Those hillside breezes don’t just keep the wines fresh. They contribute to the unique character of each of the le Grand Noir wines. The French call the combination of soil, microclimate and slope in a vineyard terroir, and every bottle of le Grand Noir brings together a range of different terroirs, a combination that gives the wine the balanced ‘complex’ quality associated with all fine wine.


The Minervois region where the le Grand Noir grapes are grown has barely changed since the Romans grew vines and made wine here.. They enjoyed the same scents of olive, honeysuckle, rosemary, thyme and juniper that scent the air today. Like us, they’d have seen wild boar, deer and hares running through the landscape, and flamingos, harriers and eagles soaring in the sky overhead.

Loving Nature
Maintaining this precious biodiversity has always really mattered to the families who lovingly tend the le Grand Noir vines. They appreciate the importance of respecting the balance of nature, and the damage that can be wrought by pesticides and herbicides. Today that respect for nature comes with an official HVE stamp of sustainability to be found on the back label of every bottle of le Grand Noir, along with a Vegan symbol indicating that no animal products have been used when making it.

Planting Trees
But sustainability is not just about biodiversity. Le Grand Noir does not just reflect the landscape. It embodies the people and culture of this ancient corner of France where going shopping means browsing the stalls of an open-air market on a Saturday morning and discussing recipes with the fishmonger or butcher. We’re committed to protecting and maintaining this unique lifestyle which is why we are involved in local festivals and events, and why we have joined in an ambitious project along the banks of the Canal du Midi.  This extraordinary waterway was dug by hand by thousands of workers between 1667 and 1681 to connect the city of Toulouse to the Mediterranean.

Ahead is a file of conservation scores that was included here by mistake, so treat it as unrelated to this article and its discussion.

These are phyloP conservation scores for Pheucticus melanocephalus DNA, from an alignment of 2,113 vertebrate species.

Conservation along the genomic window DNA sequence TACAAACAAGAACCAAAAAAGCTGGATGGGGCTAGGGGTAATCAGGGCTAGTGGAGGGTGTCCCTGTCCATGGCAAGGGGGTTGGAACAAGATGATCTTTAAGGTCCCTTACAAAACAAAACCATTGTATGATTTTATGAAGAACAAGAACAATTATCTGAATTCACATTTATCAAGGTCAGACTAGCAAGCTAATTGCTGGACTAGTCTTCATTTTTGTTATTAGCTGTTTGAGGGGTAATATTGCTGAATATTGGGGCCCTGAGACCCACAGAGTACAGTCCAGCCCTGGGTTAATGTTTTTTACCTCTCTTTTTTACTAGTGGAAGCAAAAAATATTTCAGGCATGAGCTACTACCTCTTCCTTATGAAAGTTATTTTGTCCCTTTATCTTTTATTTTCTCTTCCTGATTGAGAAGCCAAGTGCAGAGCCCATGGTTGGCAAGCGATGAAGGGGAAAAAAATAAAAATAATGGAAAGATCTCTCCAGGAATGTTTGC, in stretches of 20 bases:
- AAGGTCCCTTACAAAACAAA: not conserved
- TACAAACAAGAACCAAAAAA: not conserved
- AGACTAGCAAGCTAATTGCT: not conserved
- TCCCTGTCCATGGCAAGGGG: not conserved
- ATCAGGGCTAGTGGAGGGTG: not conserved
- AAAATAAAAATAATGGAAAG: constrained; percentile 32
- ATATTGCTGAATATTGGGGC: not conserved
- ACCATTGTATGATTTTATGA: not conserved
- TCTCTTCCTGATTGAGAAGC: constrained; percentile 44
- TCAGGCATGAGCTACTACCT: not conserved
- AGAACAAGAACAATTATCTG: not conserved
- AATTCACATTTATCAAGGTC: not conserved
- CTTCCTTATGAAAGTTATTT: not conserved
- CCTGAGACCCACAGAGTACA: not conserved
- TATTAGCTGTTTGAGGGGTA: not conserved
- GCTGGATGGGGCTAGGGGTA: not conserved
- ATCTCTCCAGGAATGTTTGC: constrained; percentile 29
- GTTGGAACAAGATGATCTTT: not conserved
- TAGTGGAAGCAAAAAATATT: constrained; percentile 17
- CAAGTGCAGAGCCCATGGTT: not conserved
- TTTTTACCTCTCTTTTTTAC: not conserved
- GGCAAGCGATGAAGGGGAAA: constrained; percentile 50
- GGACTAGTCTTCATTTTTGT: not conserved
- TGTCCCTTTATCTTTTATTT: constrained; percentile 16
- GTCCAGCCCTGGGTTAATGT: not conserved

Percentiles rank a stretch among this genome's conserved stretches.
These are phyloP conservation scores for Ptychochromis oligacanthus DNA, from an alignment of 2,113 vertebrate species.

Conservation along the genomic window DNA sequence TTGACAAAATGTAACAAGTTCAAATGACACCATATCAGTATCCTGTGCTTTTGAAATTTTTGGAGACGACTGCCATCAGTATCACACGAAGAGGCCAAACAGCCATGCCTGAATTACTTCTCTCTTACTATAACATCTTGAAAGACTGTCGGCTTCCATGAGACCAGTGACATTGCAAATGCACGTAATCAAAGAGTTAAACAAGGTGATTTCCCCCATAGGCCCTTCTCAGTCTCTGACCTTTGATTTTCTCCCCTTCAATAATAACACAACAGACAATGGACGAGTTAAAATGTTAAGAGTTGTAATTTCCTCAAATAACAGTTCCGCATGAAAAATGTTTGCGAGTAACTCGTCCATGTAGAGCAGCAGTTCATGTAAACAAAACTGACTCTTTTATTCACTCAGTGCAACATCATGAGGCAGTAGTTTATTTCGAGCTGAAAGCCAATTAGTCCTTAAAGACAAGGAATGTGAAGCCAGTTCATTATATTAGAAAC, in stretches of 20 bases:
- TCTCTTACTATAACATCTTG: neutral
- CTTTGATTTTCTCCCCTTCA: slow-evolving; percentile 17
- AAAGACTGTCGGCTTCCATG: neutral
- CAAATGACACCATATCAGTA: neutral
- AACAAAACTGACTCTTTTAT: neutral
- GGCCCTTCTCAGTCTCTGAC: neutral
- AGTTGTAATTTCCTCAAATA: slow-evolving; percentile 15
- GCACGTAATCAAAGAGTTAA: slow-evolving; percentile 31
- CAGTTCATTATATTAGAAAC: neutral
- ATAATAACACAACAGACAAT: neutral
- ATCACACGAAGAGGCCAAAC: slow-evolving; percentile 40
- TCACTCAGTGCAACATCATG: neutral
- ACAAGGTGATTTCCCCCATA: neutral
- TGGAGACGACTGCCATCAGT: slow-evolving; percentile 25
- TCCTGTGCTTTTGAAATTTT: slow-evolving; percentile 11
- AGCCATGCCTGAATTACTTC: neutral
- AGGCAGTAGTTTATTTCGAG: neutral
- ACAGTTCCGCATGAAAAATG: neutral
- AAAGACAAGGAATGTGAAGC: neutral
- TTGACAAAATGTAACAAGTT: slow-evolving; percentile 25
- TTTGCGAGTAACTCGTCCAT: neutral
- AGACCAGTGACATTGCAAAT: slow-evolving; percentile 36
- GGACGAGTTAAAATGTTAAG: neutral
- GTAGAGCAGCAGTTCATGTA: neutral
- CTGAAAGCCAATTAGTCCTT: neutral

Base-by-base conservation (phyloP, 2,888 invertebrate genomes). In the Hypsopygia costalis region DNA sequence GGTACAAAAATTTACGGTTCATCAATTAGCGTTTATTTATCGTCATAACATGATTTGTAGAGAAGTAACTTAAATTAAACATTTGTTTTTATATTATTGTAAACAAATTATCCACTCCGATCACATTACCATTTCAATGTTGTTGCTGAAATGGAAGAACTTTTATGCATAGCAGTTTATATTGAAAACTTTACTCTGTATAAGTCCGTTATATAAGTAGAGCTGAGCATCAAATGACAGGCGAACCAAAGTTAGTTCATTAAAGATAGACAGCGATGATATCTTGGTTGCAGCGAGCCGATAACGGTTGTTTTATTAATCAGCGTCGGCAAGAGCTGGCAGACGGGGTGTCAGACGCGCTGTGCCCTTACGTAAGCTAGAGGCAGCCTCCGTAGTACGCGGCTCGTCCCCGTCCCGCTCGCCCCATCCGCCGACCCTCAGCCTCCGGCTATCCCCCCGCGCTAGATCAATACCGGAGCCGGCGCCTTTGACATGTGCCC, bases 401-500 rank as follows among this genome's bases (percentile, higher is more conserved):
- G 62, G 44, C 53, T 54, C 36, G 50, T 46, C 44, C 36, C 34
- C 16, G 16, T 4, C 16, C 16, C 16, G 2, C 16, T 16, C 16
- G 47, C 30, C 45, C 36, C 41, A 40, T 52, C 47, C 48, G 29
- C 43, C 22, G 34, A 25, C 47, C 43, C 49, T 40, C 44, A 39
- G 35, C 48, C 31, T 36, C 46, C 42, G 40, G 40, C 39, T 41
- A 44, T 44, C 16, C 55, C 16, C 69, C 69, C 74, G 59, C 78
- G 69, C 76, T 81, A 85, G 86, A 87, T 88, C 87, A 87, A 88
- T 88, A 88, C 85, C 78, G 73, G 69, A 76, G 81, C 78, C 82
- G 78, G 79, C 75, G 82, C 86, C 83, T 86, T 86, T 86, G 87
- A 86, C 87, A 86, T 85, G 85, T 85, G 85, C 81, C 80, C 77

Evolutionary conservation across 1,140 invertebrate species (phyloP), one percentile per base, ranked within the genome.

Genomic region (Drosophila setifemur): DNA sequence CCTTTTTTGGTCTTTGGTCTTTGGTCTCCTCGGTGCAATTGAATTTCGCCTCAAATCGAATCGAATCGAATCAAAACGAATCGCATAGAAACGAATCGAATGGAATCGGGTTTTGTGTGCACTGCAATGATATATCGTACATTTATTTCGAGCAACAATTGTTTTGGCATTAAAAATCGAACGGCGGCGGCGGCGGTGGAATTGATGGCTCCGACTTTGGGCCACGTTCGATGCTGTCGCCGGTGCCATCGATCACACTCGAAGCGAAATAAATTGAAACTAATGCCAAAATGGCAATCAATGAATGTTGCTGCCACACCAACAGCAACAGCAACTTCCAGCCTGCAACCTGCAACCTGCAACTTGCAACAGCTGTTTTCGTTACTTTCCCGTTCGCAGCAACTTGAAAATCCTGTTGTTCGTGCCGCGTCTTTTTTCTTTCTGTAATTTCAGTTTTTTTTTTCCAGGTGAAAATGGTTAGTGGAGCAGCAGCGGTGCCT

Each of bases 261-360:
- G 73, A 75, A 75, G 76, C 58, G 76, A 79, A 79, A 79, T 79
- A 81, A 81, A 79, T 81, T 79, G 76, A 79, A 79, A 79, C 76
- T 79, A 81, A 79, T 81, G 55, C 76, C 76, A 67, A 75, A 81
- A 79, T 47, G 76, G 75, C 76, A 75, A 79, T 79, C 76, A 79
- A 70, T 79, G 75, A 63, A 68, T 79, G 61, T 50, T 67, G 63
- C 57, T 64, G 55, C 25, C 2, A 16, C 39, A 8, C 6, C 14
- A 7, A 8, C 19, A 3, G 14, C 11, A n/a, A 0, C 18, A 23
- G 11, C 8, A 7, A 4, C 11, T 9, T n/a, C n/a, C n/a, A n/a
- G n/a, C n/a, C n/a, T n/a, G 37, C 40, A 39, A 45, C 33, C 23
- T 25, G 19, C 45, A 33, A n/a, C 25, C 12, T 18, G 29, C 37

Today, over four centuries later, transport barges and holidaymakers’ leisure craft glide along its surface before mooring in Homps, home to some of le Grand Noir’s best Syrah vineyards. From next year, money from every case of le Grand Noir we sell will go towards the planting of trees along the banks of the canal.


The Minervois region is one of the finest parts of France to visit. Less glitzy than the Côte d’Azur along the coast, it is far less spoiled.

This is the real France where Parisians come every August to get away from it all. There are plenty of fine gourmet restaurants, but there are also lots of rustic cafes and inns where at lunchtime, you’ll find men and women who’ve been working in offices and in the fields getting together over a simple meal prepared from locally grown ingredients.

Throughout the year, in the villages and towns these same people meet up with visitors from elsewhere at a wide range of are festivals and events.

Two of the best of these are the month-long Carcassonne Festival and the far-smaller Festival of Caunes Minervois which is sponsored by le Grand Noir.

In July 2022, in the ancient walled city of Carcassonne, festival goers enjoyed the chance to hear top international acts ranging from John Legend, Jack White, and Ben Harper to Deep Purple, Ben Harper and Rag’n’ Bone Man.

At the end of the following month the medieval Benedictine Abbey in the picturesque village of Caunes-Minervois, down the road from the le Grand Noir winery, was the setting for a very different menu, with classical and contemporary music, world music and jazz. In 2022, the spotlight was on the composers Arvo Pärt, Torsten Rasch, and Bechara El Khoury, with performances by the ‘Magic Clarinetist’ Patrick Messina.